Before I went on my great Alaska adventure, I had dinner with Brian and my parents (since my dad would be going on a great cross-country adventure to California himself, and it would be some time until we’d all be together again). I mentioned that I had been thinking about writing this particular blogpost: a suggested “starter pack” of 20th century women’s literature.
I mentioned to the table that was afraid that my picks might seem too obvious. But now, thinking about the obscurity of the books I bought in Alaska (Sigrid Undset, Leonora Dalrymple, Mildred Walker, and Janette Turner Hospital), going back to the basics seems like a good idea!
So here’s my suggested starter pack, if you haven’t read much in the way of women’s fiction and are thinking of starting. All are books I’ve owned for most of my adulthood, and only a couple of books I’ve read “recently” (in the last 10 years):
Death Comes for the Archbishop by Willa Cather: now, I was quite prepared to recommend My Antonia to you all. But that pre-Alaska dinner conversation with my dad convinced me to switch my recommendation. While Cather is best known for her Great Plains literature, dad is right – Death Comes for the Archbishop, one of her New Mexico books, is her magnum opus. Spoiler: the title contains a spoiler.
Their Eyes Were Watching God by Zora Neale Hurston: I don’t want to wreck the beauty of this book by talking about it, so I won’t divulge much except to say that Hurston is a master and this book is the master at the height of her powers. This is in my top 10 books of any century in any genre.
The Age of Innocence by Edith Wharton: you may think this book is on here because it’s “great literature.” Because we “really ought to read it.” The way we ought to read Henry James (oh, how my grandmother HATED Henry James!) or, say, Thomas Hardy. But trust me – this is a wonderful book that is wonderful to read. I didn’t read it for school, and I seemed to be under the impression I wouldn’t like it, so I avoided it until sometime in the mid-aughts. As it turns out, it’s a dream to read, and I wish I’d read it much earlier. There’s a reason Scorsese was excited to direct it, and Ebert was excited to talk to Scorsese about directing it. It’s that kind of book.
Lives of Girls and Women by Alice Munro: another book where I don’t really know why it took me so long to read. I consider this a novel, but you could also consider it a short story cycle, all centered around the same characters. One of those books where the characters live in a town completely different from mine and have experiences seemingly completely different from mine, and yet the underlying experience of girlhood is so recognizable I kept wanting to shout YES! as I was reading it.
The Awakening by Kate Chopin: the mother of 20th century women’s fiction. This is where modern women’s fiction begins, at least for me: with Edna Pontellier on the beach. Everyone should read it.
Tell Me a Riddle by Tillie Olsen: I’ve already waxed poetic on my love for Tillie Olsen, but Tell Me a Riddle, her short story collection, is better than Yonnondio, and everyone should read it. It’s a faster read than The Awakening, also, if that means anything to you, but it’s also probably harder to locate in libraries and stores. You can borrow my copy!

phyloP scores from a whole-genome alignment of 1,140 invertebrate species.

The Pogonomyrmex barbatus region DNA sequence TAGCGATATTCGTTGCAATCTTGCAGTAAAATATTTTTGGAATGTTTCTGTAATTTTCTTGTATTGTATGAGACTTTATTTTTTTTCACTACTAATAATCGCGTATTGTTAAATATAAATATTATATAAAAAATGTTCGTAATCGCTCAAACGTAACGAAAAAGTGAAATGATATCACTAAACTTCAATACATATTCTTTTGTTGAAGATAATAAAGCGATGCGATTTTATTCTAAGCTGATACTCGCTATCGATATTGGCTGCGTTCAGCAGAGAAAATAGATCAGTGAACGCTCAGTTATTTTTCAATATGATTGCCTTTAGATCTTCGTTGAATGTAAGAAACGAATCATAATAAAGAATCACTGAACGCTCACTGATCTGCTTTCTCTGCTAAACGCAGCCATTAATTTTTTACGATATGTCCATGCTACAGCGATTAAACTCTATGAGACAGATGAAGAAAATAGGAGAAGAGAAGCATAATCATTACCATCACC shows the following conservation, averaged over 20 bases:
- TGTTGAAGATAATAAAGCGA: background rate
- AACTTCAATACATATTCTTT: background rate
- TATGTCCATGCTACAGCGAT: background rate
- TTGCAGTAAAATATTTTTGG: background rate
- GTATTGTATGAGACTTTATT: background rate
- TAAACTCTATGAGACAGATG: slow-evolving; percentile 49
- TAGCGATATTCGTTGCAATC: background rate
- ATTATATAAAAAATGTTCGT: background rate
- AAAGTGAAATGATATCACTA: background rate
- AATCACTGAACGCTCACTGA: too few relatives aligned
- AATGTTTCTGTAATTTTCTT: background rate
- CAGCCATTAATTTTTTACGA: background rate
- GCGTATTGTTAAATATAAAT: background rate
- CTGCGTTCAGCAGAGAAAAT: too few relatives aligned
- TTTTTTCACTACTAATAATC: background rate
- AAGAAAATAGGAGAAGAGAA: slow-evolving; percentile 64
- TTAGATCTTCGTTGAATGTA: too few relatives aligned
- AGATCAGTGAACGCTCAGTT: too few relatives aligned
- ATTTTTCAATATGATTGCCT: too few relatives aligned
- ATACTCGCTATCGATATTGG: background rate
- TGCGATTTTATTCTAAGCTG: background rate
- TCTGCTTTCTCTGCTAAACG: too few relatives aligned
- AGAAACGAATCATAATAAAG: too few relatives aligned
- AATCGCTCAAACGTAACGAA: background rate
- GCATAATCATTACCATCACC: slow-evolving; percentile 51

The Bell Jar by Sylvia Plath: not my sunniest selection, but essential. I remember being struck, when I read it as a teenager, by how straightforward the writing is. I am struck by it still, and by how clearly she describes the insipid, unbearably silly world Esther Greenwood was expected to occupy. Plath’s only novel.
The God of Small Things by Arundhati Roy: If The Awakening begins the century, then you can think of The God of Small Things as rounding it out at the other end. Roy only published her second novel in 2017 and I am almost superstitiously afraid to read it after the power of her first novel. I read it in 2002 and still remember each scene, and lines of dialogue together, with perfect clarity.
Sula by Toni Morrison: Morrison’s inclusion needs no explanation, but maybe my selection does. Beloved is her masterpiece, but…it’s heavy, and it’s hard to recommend to just any reader. My dear friend Sarah threw is across the room after the first page, and she had every right to. Depending on your personal experiences, that book’s intensity and violence can ask too much of its reader. But Sula is still 100% fire from Morrison without extracting as much of the toll that Beloved demands.
And last, but certainly not the least…
The Color Purple by Alice Walker: When my sister and I discovered in adulthood that our mother had never read The Color Purple, we both gasped audibly. (In her defense, it was published at a time when she was pretty busy, you know, keeping our fingers out of electrical sockets and stuff). “MOM,” we cried (almost at the same time), “YOU HAVE TO READ THIS BOOK.” So she did. And for the next couple of days, I got emails from my mother that were just quick, revelatory quotes from Celie to let me know how mom was progressing through the book. That is the kind of book it is – one that moves you and shocks you and inspires you, whether you’re 15 or 50 when you read it, so that you have to share what you’re reading with someone who understands!